Except he ended up noticing Atticus at the same area. First thought was to go over and say hello, but his second was that it would be a horrible idea, considering everything. The second thought persevered for a moment or so until it was overcome by a third thought: a panicked uh-oh moment, spurred by him catching sight of a car speeding through the intersection, heading right towards Atticus.

From there, he ended up acting without much thought, hustling past a few people to snag Atticus by the shoulder and pulling him back onto the sidewalk, barely managing to get him out of the way before the car went by, honking it's horn. He stared after it warily, only noticing after a second that his hand was still on Atticus' shoulder. Right. This was exactly not what he was supposed to be doing.

"Sorry." He said immediately, taking his hand back and dusting it off on his t-shirt, looking honestly apologetic. There was a beat of silence before he added "I'm not- This was coincidence. I'm not stalking you, I swear.", followed by another "Sorry."








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Long ago, Atticus had decided if he was going to die in an embarrassing way, he would simply die. Choking on some food in a restaurant? He'd be spending his final moments in a bathroom stall pressed against the door to avoid someone coming in to see him asphyxiate. So although he hadn't seen the car coming, when he realized he decided he would just commit to getting hit by a car. Local lawyer struck dead in head on collision. Plus, all the papers in his arms were too important to drop. If he lost them and they were picked up by passers by, then he wouldn't be sued for it.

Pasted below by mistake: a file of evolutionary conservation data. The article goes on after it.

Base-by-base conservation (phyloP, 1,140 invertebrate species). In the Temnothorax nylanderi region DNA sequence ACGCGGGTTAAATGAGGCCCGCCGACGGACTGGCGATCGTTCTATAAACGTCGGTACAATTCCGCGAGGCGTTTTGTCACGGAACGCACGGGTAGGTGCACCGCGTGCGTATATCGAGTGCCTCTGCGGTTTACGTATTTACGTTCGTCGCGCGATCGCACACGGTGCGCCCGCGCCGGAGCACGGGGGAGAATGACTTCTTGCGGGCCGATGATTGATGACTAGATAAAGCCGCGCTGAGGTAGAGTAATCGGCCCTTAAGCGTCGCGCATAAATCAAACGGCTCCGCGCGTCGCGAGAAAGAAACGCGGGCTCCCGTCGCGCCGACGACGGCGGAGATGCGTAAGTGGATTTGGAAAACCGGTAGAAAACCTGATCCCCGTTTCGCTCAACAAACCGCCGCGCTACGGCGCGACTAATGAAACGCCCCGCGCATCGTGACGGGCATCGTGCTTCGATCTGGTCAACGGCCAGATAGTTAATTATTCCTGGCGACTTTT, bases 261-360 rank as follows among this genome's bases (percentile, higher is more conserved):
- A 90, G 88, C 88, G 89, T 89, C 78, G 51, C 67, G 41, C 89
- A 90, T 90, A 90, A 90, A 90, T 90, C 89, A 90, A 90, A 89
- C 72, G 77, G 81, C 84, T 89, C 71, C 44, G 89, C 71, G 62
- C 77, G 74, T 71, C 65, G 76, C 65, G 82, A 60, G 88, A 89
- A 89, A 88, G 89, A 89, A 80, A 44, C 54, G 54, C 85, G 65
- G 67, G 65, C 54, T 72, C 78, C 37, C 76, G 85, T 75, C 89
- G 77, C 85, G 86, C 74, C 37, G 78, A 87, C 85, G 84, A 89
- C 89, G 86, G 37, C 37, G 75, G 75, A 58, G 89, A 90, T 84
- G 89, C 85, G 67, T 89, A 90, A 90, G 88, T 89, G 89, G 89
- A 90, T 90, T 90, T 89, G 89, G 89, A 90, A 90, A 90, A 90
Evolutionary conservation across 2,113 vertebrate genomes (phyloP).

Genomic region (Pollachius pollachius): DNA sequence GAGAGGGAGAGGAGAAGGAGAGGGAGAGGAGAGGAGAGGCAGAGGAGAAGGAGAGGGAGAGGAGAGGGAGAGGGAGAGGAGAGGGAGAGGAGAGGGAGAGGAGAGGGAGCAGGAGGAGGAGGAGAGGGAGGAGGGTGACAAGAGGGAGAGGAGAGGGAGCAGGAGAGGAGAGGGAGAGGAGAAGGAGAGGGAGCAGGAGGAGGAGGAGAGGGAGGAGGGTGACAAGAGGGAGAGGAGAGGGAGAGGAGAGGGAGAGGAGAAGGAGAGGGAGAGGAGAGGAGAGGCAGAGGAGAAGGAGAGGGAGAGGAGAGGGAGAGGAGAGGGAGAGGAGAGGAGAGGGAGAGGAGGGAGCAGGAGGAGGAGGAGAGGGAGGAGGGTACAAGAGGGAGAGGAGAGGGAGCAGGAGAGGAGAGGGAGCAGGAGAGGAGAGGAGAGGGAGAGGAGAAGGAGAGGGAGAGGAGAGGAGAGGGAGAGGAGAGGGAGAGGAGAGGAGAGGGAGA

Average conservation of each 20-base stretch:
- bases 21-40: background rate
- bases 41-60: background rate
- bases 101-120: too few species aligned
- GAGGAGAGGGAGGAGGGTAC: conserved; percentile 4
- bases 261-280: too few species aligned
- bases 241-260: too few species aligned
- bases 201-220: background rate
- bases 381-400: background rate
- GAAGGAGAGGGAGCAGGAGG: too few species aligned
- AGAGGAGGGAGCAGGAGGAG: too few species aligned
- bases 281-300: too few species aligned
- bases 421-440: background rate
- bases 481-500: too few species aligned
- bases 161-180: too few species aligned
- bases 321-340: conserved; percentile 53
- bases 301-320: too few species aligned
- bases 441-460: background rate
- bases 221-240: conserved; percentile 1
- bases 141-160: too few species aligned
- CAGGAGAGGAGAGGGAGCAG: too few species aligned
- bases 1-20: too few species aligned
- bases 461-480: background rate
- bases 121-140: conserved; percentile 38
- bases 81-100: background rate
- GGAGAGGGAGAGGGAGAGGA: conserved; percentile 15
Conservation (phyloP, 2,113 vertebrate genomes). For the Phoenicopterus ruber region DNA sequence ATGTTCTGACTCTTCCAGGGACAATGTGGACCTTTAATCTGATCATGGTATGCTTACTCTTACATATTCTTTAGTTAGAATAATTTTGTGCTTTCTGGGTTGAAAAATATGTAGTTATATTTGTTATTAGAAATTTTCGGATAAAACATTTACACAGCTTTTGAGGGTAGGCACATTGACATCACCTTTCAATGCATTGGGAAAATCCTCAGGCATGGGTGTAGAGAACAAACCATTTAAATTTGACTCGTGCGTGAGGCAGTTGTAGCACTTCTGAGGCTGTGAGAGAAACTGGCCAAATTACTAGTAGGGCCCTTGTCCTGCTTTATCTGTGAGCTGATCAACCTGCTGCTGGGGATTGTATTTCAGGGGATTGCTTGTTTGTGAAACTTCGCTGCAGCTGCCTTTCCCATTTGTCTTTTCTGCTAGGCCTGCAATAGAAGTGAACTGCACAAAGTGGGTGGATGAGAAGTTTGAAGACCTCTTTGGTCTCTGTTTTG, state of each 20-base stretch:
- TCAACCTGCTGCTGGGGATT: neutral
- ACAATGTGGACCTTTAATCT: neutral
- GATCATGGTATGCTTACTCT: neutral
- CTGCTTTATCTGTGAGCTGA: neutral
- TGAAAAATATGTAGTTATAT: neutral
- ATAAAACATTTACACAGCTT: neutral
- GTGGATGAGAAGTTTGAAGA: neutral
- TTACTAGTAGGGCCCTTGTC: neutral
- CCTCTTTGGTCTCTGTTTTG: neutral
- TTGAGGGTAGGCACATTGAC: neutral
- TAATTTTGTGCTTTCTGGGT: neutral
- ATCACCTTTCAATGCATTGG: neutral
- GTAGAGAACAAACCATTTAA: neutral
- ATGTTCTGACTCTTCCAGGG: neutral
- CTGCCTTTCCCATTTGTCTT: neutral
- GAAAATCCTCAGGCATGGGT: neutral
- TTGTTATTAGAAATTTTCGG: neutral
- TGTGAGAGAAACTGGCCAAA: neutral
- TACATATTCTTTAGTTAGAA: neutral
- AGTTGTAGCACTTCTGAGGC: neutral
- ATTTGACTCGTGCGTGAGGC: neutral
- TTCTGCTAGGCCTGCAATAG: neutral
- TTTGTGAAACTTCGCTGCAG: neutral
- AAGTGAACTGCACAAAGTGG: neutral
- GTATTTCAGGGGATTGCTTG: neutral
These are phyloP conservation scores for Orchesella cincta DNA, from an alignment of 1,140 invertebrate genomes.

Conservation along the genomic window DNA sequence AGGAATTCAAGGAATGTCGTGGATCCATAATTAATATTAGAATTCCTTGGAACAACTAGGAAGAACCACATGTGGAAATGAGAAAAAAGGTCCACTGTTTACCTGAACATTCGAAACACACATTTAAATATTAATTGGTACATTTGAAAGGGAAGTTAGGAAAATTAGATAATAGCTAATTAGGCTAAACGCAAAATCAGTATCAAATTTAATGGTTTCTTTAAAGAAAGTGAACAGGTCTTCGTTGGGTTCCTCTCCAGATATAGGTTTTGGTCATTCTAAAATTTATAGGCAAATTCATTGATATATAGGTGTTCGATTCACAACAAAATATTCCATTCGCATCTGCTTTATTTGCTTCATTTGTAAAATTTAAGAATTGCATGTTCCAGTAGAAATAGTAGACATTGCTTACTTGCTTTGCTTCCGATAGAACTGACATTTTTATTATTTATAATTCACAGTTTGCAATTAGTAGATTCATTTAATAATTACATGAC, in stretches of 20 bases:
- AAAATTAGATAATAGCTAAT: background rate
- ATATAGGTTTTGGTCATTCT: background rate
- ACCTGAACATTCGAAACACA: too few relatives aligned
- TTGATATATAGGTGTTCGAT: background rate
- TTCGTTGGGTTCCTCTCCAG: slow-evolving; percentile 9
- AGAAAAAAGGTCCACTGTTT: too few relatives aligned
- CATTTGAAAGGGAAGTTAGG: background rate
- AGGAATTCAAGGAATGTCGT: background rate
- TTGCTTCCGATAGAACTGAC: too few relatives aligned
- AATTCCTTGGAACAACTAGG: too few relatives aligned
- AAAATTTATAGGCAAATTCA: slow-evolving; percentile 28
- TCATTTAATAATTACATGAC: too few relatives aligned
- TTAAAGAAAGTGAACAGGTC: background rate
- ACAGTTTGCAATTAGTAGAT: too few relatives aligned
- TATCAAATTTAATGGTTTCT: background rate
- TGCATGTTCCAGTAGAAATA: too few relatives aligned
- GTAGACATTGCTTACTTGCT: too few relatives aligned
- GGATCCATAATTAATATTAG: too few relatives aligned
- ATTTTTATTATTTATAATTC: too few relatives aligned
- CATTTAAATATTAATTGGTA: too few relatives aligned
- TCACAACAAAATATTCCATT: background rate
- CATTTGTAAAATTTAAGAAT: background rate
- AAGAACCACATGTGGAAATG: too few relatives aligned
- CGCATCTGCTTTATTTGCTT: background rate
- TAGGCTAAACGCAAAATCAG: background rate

What he hadn't expected was some jackass to come and save him.

Feeling a hand on his shoulder jerking him back, Atticus had stumbled, cursing under his breath. His gaze shifted, following the arm that was connected to the hand and- there was no fucking way this was happening. His eyes narrowed, immediately placing the face as the beloathed Emil. "What?" He stiffened, tensing up when he realized Emil was still touching him. Until he wasn't. The redhead groaned, looking at the papers that had scattered themselves about. At least his power was useful here. He glanced towards the papers, watching them all stack themselves neatly together, so Atticus could bend over and grab them. "You're... You're not," he relented. "Thanks."

The word came out so begrudgingly. Atticus felt like he owed the other now. Emil had spared him from a humiliating demise. "I guess I wasn't paying as much attention as I thought." I was paying attention. It was just too late. There was a pause, Atticus had to weigh the pros and cons of this situation. He owed Emil now. So he had to figure out how to say it.